YELLOWSTONE National Park is almost nine thousand square kilometres in area. It straddles the three states of Montana, Wyoming and Idaho.
I was in West Yellowstone, in the state of Montana just west of the national park. I wanted to visit the Grizzly and Wolf Discovery Center, a not- for-profit wildlife education centre.
Yellowstone is famous for its rugged natural beauty, cascading waterfalls, sky-high mountains and rocky cliff faces. It’s also home to many animals and birds, including wolves, bison, and of course, grizzly bears.
Native American people have lived in the Yellowstone National Park for over 11,000 years, so there are plenty of historical sites there as well.
High up in the Yellowstone mountain areas grow the whitebark pine trees, an iconic symbol of Yellowstone. I had heard that they were dying off in mass amounts. I thought the Discovery Center would help shed some light on this for me.
The Discovery Center was a great experience, and an awesome way for me to see the wolves and grizzly bears up close — but safely. I admired the commitment the staff had to conservation: they were working on lots of programs.
Another animal I saw there was the bald eagle, the symbol of America.
I hadn’t realised what dire times this magnificent bird had been through as well. It was an endangered species once upon a time. By 1963 it was estimated that there were only around 400 nesting pairs in the whole of the contiguous or ‘lower’ 48 states, that is to say, in the USA apart from Alaska and Hawai‘i. Some of the most significant reasons for the loss of bald eagle population at that time were chemicals in pesticides such as DDT — given prominence in Rachel L. Carson’s 1962 environmental classic Silent Spring, which prophesied a world without birdsong because the birds had perished from the effects of the over-use of pesticides — oil spills, deforestation and the general presence of humans. Since the early 1960s the numbers of bald eagles have recovered greatly, however, and they were removed from the list of endangered species in 2007.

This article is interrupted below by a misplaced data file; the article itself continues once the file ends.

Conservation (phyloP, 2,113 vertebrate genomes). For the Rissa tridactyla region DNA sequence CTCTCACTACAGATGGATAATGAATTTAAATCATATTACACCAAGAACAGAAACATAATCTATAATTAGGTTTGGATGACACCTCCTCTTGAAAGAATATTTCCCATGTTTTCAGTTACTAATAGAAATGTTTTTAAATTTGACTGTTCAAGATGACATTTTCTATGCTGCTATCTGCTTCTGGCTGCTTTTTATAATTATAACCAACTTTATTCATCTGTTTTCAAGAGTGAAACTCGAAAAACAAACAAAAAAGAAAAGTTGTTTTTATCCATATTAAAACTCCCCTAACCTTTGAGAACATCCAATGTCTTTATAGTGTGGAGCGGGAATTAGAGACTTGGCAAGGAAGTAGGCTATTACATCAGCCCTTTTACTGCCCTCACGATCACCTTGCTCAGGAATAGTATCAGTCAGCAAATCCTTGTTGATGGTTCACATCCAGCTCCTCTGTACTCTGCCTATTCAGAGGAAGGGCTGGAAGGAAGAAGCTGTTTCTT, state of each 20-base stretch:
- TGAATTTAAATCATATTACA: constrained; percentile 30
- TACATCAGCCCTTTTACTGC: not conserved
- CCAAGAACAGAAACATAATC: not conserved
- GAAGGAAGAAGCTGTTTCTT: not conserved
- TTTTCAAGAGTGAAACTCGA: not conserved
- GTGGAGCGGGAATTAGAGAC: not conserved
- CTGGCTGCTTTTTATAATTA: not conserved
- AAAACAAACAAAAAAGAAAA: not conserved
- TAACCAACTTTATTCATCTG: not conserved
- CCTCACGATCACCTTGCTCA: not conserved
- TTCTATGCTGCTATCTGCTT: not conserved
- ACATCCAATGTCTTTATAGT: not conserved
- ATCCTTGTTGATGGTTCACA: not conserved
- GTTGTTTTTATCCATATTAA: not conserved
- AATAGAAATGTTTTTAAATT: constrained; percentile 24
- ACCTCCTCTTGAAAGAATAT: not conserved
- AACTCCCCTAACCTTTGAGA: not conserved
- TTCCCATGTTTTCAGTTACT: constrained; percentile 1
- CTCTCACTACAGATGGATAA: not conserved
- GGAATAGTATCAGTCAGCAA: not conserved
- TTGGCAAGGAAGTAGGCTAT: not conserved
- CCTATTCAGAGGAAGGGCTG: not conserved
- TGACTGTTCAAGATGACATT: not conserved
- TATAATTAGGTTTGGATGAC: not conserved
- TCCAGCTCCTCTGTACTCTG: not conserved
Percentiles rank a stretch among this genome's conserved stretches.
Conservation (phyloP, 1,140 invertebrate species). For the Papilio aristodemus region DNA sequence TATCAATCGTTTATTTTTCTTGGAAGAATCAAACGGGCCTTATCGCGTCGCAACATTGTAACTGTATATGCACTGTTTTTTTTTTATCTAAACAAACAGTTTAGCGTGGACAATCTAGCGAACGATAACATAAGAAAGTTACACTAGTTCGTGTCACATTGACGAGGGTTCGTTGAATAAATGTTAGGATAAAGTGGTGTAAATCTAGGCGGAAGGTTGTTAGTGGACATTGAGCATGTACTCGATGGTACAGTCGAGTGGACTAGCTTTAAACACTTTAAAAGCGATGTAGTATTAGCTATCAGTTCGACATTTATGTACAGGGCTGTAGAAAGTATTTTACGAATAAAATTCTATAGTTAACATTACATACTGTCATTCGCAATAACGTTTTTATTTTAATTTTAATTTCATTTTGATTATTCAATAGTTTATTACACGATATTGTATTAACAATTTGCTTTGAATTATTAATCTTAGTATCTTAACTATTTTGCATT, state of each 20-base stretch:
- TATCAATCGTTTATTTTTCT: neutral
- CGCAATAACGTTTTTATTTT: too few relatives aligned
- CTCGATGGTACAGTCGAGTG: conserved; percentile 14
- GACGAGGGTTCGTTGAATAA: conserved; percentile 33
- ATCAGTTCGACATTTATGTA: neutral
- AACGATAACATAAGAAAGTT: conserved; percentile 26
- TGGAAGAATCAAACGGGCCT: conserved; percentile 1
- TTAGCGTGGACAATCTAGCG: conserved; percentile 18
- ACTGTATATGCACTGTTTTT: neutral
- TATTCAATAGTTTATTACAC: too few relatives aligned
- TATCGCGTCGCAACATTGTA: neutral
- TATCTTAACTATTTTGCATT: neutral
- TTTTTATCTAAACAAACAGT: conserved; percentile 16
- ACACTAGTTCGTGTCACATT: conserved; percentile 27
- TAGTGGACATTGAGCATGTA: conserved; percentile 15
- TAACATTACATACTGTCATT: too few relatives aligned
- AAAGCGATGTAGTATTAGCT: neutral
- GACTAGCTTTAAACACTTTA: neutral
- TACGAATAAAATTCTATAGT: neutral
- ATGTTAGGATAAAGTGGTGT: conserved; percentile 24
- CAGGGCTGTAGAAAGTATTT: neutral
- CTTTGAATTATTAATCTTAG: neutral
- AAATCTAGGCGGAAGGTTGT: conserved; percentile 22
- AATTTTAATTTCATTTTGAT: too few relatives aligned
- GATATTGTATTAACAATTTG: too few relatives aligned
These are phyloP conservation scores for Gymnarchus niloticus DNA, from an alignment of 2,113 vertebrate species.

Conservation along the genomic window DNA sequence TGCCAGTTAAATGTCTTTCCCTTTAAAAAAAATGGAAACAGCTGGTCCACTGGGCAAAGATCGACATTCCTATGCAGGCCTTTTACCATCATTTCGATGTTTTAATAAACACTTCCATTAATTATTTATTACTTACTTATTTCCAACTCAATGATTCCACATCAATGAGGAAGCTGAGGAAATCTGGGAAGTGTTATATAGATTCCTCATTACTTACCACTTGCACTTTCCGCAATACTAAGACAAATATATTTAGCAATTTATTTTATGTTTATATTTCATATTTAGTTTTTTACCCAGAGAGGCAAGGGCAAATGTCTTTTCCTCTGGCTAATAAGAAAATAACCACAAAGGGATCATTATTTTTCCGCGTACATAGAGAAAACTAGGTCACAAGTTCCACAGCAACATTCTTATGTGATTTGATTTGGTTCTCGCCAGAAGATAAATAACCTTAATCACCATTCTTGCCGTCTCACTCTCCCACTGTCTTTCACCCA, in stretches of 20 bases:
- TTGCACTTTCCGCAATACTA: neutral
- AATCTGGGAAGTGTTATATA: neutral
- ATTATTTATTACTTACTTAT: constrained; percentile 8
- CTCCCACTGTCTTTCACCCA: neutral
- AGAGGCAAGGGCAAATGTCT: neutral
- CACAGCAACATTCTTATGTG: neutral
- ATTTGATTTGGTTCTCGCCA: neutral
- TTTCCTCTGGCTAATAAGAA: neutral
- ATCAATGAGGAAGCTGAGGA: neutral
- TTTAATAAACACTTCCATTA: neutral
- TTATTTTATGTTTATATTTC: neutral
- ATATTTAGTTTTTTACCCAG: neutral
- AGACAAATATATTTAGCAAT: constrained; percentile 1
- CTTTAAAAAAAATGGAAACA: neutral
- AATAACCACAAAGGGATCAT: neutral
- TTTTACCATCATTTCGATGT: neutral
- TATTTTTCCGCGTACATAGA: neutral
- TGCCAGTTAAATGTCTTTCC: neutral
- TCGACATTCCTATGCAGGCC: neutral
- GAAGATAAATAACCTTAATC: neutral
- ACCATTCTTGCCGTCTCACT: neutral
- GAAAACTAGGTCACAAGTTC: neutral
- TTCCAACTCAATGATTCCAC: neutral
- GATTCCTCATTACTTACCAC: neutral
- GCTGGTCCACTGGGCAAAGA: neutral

All of this was fascinating to learn about, and well worth the drive to visit. It did make me want to find out if I could see any bald eagles in the wild, so I headed toward Lamar Valley.
Lamar Valley is a significant part of the Yellowstone National Park for wildlife. It supports a vast number of animals and bird life living in the park, including elk, bison, wolves, bears and the Bald eagle.
And so, I continued on to the Lamar Valley and its wildlife. Hopefully, I thought, I will see some of the animals and get some good photos! And I did! But fortunately, before I left through the North Entrance and its historic Roosevelt Arch (named after Theodore Roosevelt, not the other one), I came across the Mammoth Hot Springs, where silica terraces reminded me of the fabled Pink and White Terraces of New Zealand’s Rotorua Region.
The latter were briefly a Yellowstone-like tourist attraction until a huge volcanic eruption buried them in 1886. The risk of volcanic eruptions is something that goes with this sort of geothermal territory in New Zealand and America alike.
I should add, by the way, that the Mammoth Hot Springs were only a part of Yellowstone’s geothermal wonderland, other parts of which, as with Rotorua, are more colourful: painted rainbow colours by red and green algae, yellow sulfur, and clear blue water.
So, get in and see those sights while they are there, they might not be there next year!
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